Sea ice a ‘handbrake on global warming’

Something else left out of the global warming "models"

Melting sea ice could help cool the planet by flooding the atmosphere with particles that deflect sunlight.

Australian research suggests climate modellers have under­estimated a natural “thermostat” that helps alleviate the rise in temperatures: immense quantities of reflective compounds, emitted by marine microbes, that act like a handbrake on global warming.

The study, published by the American Meteorological Society, suggests an overlooked source of these so-called aerosols — algae living in ice — could jam the handbrake on even harder. Lead author Albert Gabric said with the Arctic expected to see ice-free summers within a decade, far more of the aerosols would be emitted.

“Whether that can slow the rate of warming of the Arctic is the trillion-dollar question,” said Dr Gabric, a marine biogeo­chemist with Griffith University in Brisbane.

Climate scientists have long known that aerosols help mitigate global warming by bouncing sunrays back into space, and by altering clouds to make them more reflective. Experts believe half of the ­potential warming from greenhouse gases may be offset in this way.

Much research has focused on aerosols produced artificially, through the burning of fossil fuels and vegetation. Scientists worry that if China switched to renewable sources of energy overnight, it could trigger a massive surge in warming.

Aerosols are also produced naturally by volcanoes — such as the 1991 eruption of Mount Pinatubo in The Philippines, which is credited with cutting global temperatures by about 0.5C for two years — and by marine ecosystems.

Algae known as “phytoplankton” are a major contributor, with increasingly massive blooms of these marine creatures emerging in the warming Arctic waters.

The new study analysed terabytes of satellite data to track atmos­pheric aerosol concen­trations. For the first time, it identified sea ice as a “very strong source” of the airborne particles.

Dr Gabric said “ice algae” had evolved to tolerate the subzero temperatures of sea ice and the water that formed it. They used a compound called dimethyl sulfide as an “antifreeze” to survive the chill. “When the sea ice melts during spring, these algae don’t need that protection any more. They expel these compounds, which are degassed to the atmosphere and converted into sulfate aerosols very similar to what you get from burning sulphur-containing coal.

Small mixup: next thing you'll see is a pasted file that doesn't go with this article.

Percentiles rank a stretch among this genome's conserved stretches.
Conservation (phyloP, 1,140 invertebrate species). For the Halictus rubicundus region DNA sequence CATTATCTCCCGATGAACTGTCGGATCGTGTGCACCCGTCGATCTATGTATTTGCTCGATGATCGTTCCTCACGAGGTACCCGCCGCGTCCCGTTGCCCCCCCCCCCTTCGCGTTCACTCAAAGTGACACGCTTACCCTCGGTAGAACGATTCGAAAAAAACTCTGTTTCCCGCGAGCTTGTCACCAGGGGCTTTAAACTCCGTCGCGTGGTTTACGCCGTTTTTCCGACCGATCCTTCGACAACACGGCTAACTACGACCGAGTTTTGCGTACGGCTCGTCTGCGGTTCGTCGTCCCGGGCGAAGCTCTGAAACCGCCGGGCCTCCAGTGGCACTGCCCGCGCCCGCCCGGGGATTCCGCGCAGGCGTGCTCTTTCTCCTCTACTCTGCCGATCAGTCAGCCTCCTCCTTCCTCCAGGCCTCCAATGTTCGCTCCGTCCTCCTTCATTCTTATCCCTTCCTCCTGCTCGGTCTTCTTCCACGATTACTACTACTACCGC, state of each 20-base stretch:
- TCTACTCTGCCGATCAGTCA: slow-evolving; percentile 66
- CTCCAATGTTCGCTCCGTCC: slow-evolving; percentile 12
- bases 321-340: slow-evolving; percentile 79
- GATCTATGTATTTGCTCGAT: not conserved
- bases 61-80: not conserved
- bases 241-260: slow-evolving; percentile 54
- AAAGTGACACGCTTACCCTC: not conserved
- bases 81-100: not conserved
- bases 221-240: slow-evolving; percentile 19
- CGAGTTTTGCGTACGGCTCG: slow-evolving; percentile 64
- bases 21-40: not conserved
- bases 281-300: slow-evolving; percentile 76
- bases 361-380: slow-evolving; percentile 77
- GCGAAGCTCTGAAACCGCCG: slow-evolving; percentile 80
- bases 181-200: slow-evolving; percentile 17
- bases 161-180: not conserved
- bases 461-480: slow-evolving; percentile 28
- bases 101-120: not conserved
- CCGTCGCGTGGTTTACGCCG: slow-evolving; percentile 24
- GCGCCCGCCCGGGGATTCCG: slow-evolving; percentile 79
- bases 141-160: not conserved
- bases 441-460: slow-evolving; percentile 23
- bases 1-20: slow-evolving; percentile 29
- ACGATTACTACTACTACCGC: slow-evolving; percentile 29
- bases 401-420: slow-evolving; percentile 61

“This happens every year as the sea ice melts. The difference in recent decades is that the ice is melting a lot earlier. We now think that within 10 years there won’t be any ice in the Arctic during summer.”

He said the process had “absolutely not” been factored into the Intergovernmental Panel on Climate Change models of global warming. “The whole aerosol question and its relationship to warming is the biggest uncertainty to projecting what’s going to happen this century.

“This is a new area of ­research, primarily because people can’t get up there and measure it very easily. You need an ice­breaker and a big gun to shoot any polar bears that might want to eat you,” he said.


Fair trade for thee, but not for me

Imagine what a Tesla or wind turbine would cost if the Left followed its own “principles”

Paul Driessen

“Nobody wants to buy something that was made by exploiting someone else,” Ben & Jerry’s and Fair Trade co-founder Jerry Greenfield likes to tell us. Let’s hope he doesn’t drive an electric vehicle, doesn’t use a laptop or cell phone, and doesn’t rely on wind or solar power.

We’re constantly confronted with slogans and lectures about fair trade, human rights, sustainability, environmental and social justice, little people versus Big Corporations. Most of these subjective terms reflect perspectives and agendas of the political left, and are intended to advance those worldviews and stifle any discussion about them. But most of their self-avowed adherents never look beneath the surface of their own purchases. Indeed, they would have no standards at all if they didn’t have double standards.

Just imagine what a $35,000 to $150,000 electric vehicle would cost if it were built using “fair trade” metals. How expensive already pricey wind and solar electricity would be if manufacturers had to follow fair trade standards, pay the full human and environmental costs associated with components, and pay workers the source-country equivalents of “Fight For $15” wages. Even more challenging:

What if wind, solar and EV systems had to adhere to the “precautionary principle” – which says products must be banned until promoters can prove their technologies will never harm people or the environment?

The fair trade, et cetera rules are already enforced with an iron fist against non-renewable products by regulators, politicians, the news media and angry college students. It’s mostly the Progressive Left’s favored, supposedly renewable and eco-friendly energy “alternatives” and toys that get exempted.